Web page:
Women's Suffrage

By Luke Satisky

Woman Suffrage Movement

For a long time in America, women did not have the right to vote. The right to vote is called suffrage. They tried to get the right to vote for a long time. Women fought for suffrage for about 70 years. It was granted to them in 1920.


Different people tried different ways to get women's voting rights. Women such as Susan B. Anthony and Elizabeth Cady Stanton took a radical approach to getting suffrage. They did not want men to have leadership and they were against the 15th amendment. Lucy Stone, Henry Blackwell, and Julia Ward Howe had a more moderate method. They still wanted suffrage, but they included men, and supported the 15th amendment


In 1918, President Wilson was pressured to support suffrage. He suggested the 19th amendment, which would give women the right to vote. It passed both houses of Congress in 1919. On August 26, 1920, the 19th amendment was ratified. American women had finally won the right to vote.

Lucy Stone

Lucy Stone joined with her husband, Henry Blackwell, and Julia Ward Howe to create the American Woman Suffrage Association (AWSA). They believed that suffragists should support voting rights for black men, and include men in leadership, which are the opposites of what the NWSA wanted.
Women's Suffrage: Crash Course US History #31

Story Of Suffragist In Jail

Ernestine Hara Kettler: After we were sentenced, we were taken directly to the city jail, and that’s where we cooked up our political-prisoner demand. We were political prisoners. We were not guilty of obstructing traffic. We were not guilty of the sentence as charged. And, therefore, we did not owe any kind of work in the workhouse, because that workhouse was a real workhouse. You worked or else. So we didn’t work, so we were or-elsed. And that’s the beginning of the real fight at the workhouse. And the jail, when we were there overnight and taken during that evening, we made all this decision. We were not going to work. We were going to ask all the other women already, the suffrage women already in jail, to accept our decision, and whatever happened, happened, you know.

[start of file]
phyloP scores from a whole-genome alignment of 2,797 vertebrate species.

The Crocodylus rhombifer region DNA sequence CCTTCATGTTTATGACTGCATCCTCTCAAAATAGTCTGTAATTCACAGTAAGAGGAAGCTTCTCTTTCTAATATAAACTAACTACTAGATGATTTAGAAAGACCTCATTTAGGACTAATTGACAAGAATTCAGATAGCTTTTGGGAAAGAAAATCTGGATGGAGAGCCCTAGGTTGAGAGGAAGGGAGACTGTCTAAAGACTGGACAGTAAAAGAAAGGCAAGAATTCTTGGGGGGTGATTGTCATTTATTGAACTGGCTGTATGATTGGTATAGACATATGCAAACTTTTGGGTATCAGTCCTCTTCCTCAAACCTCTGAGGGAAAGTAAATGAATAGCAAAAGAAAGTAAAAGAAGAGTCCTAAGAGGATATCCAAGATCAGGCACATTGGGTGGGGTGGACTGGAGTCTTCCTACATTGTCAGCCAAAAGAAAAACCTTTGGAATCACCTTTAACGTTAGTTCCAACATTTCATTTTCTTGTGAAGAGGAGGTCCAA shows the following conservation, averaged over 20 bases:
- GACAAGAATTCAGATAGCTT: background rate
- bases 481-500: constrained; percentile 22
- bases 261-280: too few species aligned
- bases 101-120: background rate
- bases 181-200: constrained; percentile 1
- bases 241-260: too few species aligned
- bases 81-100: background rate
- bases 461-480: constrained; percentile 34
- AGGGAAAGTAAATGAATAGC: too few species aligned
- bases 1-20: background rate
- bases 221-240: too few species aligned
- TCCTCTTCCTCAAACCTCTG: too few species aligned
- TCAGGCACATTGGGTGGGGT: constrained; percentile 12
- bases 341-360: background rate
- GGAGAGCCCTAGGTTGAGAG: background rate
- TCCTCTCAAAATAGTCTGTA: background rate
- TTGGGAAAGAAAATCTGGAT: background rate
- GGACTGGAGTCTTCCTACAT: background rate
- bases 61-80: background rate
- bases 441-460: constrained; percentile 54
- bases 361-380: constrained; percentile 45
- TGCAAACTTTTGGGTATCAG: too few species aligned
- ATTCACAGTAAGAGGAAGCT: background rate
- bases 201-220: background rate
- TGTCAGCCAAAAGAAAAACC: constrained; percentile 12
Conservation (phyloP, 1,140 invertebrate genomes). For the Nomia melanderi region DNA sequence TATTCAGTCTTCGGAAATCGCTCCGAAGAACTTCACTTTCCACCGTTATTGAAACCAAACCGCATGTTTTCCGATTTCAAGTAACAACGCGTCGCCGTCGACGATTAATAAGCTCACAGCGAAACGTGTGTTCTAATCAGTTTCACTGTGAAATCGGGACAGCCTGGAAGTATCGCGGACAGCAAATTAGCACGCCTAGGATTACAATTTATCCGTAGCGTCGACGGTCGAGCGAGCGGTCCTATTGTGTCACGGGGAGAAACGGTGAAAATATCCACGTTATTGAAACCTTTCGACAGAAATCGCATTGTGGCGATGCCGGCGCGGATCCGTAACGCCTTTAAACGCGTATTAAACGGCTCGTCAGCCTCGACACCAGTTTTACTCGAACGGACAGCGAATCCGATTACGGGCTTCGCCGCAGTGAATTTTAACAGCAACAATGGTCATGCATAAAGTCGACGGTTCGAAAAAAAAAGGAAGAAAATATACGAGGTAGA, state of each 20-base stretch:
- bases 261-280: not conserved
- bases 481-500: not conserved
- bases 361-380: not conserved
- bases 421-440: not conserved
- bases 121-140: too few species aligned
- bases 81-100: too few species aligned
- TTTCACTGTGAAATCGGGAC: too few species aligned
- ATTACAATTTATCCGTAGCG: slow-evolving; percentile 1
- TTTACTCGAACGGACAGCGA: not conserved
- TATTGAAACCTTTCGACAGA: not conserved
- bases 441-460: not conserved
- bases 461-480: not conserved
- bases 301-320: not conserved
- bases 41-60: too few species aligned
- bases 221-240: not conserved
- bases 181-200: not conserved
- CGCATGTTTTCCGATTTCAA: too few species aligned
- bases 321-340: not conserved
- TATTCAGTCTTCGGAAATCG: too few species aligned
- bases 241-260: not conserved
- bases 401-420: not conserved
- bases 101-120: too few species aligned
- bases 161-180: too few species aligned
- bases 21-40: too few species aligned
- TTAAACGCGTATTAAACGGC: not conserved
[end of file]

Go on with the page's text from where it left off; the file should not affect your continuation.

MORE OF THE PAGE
Sherna Gluck: There were already a group in when you went in then.

Kettler: There was already. . .there was a group of either nine or twelve women. I do not remember. It was in between. Either we made twelve women or we made sixteen women. It seemed like a rather large crowd to me, so I think that we made the sixteen women when we got there.

Now I’m giving you the real story of the prison experience. When we got there, we had an immediate discussion with the other women and told them our decision. And they were very enthusiastic about it. They accepted it without question.

So the next day, we appeared in the workroom and we just sat there with our hands in our laps. I don’t know when the superintendent began to talk to us, but it wasn’t long before he asked, would we at least please hold the work in our lap, that we were demoralizing the other prisoners in that workroom. What we were making, I suppose, were sack dresses for the prisoners, because that’s all we wore, were just sack dresses. And then we said no, that since we decided that we were unjustly arrested, that we were political prisoners, that it would be just as wrong for us to hold the work in our hands as it was for us to sew it, that we were going to abide by our decision and that we had to be respected as political prisoners.

Well, this went on for 26 days.